Erythema annulare centrifugum

Published on 18/03/2015 by admin

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Last modified 18/03/2015

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Erythema annulare centrifugum

Christie G. Regula and Bryan E. Anderson

Evidence Levels:  A Double-blind study  B Clinical trial ≥ 20 subjects  C Clinical trial < 20 subjects  D Series ≥ 5 subjects  E Anecdotal case reports

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Erythema annulare centrifugum (EAC) is a gyrate erythema characterized by minimally pruritic, polycyclic, erythematous patches or plaques that may expand up to 2–3 mm/day and clear centrally. There are two forms: the far more common superficial form has trailing scale at the inner borders of the erythema, whereas the deep form has erythematous induration with minimal to no scale. EAC has a mean duration of 2.8 years, and treatment is often difficult. EAC has been seen to persist for decades.

Management strategy

EAC represents a hypersensitivity reaction to a myriad of conditions; therefore, a search for and treatment of an underlying disease is the primary management strategy. Most often an underlying cause is not found.

A concurrent skin infection is the most common underlying association. Fungal, bacterial, viral, mycobacterial, and parasitic pathogens have been reported. Typically, the infection is cutaneous and is at a discrete location from the EAC eruption. Dermatophytosis is implicated in up to 48%. Thus, the skin, especially the feet, groin, and nails, should be carefully examined for tinea. Anecdotal reports of other associated skin infections include molluscum contagiosum, herpes virus infection, and Phthirus pubis infestation. Less commonly the infection is internal and intestinal Giardia or Candida, latent Epstein–Barr virus infection, human immunodeficiency virus (HIV), chronic viral hepatitis, appendicitis, urinary tract Escherichia coli, and nematode infestations have been anecdotally reported. Although EAC is typically associated with an active infection, it has also been reported to occur after reactivation of herpes zoster virus, in corresponding dermatomes.

Rarely, EAC may be associated with either benign or malignant hematologic and solid neoplasms. This paraneoplastic phenomenon is thought to result from hypersensitivity to tumor proteins released by these neoplasms. However, in the absence of strong clinical suspicion, an extensive search for malignancy is not recommended. Should neoplasia be identified, EAC activity correlates with tumor response to treatment.

Medications may be associated with EAC. Anecdotal reports of medications include acetazolamide, amitriptyline, ampicillin, chloroquine, cimetidine, cyclopenthiazide, co-trimoxazole, etizolam, finasteride, gold, hydrochlorothiazide, hydroxychloroquine, ibuprofen, iron, neutradonna (aluminum silicate and belladonna), oxprenolol, piroxicam, salicylates, spironolactone, and thiacetazone. Early reports of antimalarials as a cause of EAC may be debated: what was considered EAC in these reports may actually have been unrecognized forms of subacute cutaneous lupus erythematosus. EAC may also be caused by hypersensitivity to other ingested agents, such as blue cheese Penicillium.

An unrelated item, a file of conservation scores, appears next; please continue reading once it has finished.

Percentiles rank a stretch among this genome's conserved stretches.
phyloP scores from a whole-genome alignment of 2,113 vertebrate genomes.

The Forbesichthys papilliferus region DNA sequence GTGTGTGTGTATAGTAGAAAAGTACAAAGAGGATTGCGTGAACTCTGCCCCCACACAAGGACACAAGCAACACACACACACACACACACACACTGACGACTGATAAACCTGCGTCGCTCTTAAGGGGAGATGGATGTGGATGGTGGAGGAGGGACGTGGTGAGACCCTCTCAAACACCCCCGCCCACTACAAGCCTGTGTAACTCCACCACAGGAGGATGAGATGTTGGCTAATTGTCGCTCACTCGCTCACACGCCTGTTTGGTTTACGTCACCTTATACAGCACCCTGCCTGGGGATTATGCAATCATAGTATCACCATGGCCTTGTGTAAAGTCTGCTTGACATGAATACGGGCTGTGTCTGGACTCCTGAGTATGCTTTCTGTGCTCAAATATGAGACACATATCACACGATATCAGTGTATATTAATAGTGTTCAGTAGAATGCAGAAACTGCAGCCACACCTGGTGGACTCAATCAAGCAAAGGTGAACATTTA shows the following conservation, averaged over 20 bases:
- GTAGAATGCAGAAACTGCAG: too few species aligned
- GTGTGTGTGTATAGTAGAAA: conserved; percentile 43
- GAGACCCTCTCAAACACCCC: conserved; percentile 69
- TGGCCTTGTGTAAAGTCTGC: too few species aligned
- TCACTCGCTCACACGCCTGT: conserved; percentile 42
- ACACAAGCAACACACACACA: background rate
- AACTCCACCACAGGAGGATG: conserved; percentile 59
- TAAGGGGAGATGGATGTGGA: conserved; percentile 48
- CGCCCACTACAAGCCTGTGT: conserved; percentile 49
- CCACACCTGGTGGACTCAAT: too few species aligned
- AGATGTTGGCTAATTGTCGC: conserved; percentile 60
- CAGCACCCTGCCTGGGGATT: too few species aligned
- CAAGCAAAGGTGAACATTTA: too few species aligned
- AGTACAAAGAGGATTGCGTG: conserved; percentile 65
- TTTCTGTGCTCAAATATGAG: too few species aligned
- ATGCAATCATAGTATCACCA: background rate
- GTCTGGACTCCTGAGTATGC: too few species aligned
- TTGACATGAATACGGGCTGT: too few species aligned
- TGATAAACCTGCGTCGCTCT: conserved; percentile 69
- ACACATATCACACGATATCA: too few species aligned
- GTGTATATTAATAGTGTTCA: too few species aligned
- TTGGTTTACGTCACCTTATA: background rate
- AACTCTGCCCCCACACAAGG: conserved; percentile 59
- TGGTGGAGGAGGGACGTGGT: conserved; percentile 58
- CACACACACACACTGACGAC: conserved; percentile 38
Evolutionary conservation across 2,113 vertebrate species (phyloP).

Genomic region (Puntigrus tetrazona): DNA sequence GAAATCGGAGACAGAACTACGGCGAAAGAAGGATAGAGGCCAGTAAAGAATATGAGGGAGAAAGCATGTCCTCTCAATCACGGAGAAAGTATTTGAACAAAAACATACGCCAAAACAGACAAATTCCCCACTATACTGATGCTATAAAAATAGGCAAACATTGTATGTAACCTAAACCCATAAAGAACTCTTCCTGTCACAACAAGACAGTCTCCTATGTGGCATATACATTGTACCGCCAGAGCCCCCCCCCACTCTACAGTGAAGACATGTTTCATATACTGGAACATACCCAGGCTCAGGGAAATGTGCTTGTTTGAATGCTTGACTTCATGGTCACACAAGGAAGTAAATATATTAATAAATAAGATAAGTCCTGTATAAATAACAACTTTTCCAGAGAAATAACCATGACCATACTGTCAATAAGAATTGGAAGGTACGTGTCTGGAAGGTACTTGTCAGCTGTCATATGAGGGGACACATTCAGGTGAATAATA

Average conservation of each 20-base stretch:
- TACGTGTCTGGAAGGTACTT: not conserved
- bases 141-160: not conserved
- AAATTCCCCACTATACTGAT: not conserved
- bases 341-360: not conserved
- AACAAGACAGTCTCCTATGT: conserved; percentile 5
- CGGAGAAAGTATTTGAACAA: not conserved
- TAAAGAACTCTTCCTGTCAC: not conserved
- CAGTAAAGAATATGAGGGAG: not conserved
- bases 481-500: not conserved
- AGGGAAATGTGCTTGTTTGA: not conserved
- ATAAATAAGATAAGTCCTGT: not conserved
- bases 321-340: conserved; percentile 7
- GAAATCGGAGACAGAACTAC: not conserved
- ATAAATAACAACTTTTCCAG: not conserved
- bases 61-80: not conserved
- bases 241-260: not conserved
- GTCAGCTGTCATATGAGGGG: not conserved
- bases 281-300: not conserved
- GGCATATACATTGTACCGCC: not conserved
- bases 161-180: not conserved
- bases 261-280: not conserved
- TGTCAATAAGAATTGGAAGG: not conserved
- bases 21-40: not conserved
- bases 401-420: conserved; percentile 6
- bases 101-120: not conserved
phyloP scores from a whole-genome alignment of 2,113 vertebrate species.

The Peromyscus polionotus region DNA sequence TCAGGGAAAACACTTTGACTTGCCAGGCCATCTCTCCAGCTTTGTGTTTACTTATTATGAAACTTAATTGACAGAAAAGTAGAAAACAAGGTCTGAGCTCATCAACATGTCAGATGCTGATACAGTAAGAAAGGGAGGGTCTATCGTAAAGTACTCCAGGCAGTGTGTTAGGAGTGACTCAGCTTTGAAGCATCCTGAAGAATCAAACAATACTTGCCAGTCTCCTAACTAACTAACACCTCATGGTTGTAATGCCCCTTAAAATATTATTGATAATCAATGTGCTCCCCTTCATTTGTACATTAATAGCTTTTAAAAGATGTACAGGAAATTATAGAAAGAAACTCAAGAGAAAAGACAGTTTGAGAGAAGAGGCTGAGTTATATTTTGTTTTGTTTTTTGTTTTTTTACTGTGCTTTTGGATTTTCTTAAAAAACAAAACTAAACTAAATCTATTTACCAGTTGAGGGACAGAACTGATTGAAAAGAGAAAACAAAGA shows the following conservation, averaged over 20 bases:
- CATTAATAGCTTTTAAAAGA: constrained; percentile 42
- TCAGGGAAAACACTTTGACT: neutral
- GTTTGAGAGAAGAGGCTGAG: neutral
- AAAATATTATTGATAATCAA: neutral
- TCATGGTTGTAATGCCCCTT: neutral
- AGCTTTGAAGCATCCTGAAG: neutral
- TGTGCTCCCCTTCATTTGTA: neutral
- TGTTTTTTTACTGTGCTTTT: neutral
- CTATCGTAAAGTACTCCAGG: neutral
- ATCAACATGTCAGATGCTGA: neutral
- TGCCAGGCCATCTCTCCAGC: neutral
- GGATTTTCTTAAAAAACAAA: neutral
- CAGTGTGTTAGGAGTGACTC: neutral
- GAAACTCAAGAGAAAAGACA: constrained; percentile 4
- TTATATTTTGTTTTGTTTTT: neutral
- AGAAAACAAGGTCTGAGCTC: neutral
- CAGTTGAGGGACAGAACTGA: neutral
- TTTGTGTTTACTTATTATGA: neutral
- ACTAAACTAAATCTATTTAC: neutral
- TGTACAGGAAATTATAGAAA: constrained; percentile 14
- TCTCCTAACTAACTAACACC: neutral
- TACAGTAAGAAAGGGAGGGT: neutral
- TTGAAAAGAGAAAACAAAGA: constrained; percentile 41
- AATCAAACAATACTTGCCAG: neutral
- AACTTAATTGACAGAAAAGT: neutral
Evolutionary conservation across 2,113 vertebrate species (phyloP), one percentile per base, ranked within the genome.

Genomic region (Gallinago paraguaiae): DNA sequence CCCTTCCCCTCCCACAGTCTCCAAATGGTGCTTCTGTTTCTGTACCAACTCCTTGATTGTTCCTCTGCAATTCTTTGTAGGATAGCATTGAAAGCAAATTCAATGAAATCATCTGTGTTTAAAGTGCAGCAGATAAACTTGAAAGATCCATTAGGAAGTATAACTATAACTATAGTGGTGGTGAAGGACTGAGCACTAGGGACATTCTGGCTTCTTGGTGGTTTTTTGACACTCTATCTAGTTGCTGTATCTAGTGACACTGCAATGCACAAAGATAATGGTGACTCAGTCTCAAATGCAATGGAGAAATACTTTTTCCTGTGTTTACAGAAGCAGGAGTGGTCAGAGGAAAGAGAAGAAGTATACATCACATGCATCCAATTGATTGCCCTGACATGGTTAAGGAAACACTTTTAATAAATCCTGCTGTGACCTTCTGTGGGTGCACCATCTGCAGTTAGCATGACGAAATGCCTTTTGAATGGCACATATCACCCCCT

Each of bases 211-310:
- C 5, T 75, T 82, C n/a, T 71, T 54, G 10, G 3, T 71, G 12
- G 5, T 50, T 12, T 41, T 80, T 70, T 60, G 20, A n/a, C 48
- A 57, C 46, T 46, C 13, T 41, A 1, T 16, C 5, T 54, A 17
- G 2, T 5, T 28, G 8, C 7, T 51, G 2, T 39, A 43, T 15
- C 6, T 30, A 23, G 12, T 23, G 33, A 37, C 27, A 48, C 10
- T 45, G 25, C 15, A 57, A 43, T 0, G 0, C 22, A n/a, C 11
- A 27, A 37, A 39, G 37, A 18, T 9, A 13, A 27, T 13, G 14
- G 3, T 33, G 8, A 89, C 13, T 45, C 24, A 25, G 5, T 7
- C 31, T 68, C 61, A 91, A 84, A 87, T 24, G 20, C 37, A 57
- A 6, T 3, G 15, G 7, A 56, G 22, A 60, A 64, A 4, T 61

Other conditions associated with EAC include thyroid disease, liver disease, hypereosinophilic syndrome, sarcoidosis, surgical trauma, linear IgA dermatosis, and autoimmune disease such as relapsing polychondritis, rheumatoid arthritis, polyglandular autoimmune disease, and autoimmune hepatitis, and pregnancy. One form of EAC, described as autoimmune progesterone dermatitis, can be reproduced by intradermal and patch testing to progesterone and may involve Th1-type cytokines. Another form of EAC may occur annually and seasonally over 2–40 years, and may be associated with hereditary lactate dehydrogenase deficiency. EAC may even be familial: there has been one report involving identical twins. Rarely, EAC may be a form of contact dermatitis: there is a single report of contact-induced EAC attributed to a hypersensitivity reaction from topical nickel and cobalt exposure.

Once the underlying condition is treated, EAC usually resolves spontaneously. Frequently, however, the cause is elusive, and treatment becomes empiric and temporizing. Spontaneous remission is also possible, making assessments of therapy difficult. Topical steroids may provide symptomatic relief and may improve its appearance. In one report of EAC with unknown etiology, all lesions cleared with topical calcipotriol treatment. Topical tacrolimus can be helpful as well. In another case, EAC remitted after the patient was treated with oral metronidazole given for rosacea. A trial of empiric antimicrobials may be helpful to eradicate an underlying, clinically undetected infection. If these more conservative treatments fail, the patient’s perceived need for treatment should be reassessed. Stronger treatments may be more harmful than the condition itself. Systemic glucocorticoids can usually suppress EAC, but it commonly recurs after the course is completed, and they cannot be routinely recommended. If EAC is very disabling to the patient, other systemic immunomodulators may need to be considered. One patient responded very well to etanercept therapy.

EAC should be distinguished from the following clinical mimickers: tinea corporis, granuloma annulare, sarcoidosis, mycosis fungoides, psoriasis, pityriasis rosea, tinea versicolor, cutaneous lupus, annular erythema of Sjögren’s syndrome, granuloma faciale, necrolytic migratory erythema, bullous pemphigoid, secondary syphilis, Hansen’s disease, annular urticarial and fixed drug reactions, hypereosinophilic dermatitis, annular erythema of infancy, and other reactive erythemas such as erythema multiforme, erythema gyratum repens, erythema migrans, and erythema marginatum. Such clinical possibilities are ruled out by routine histologic examination.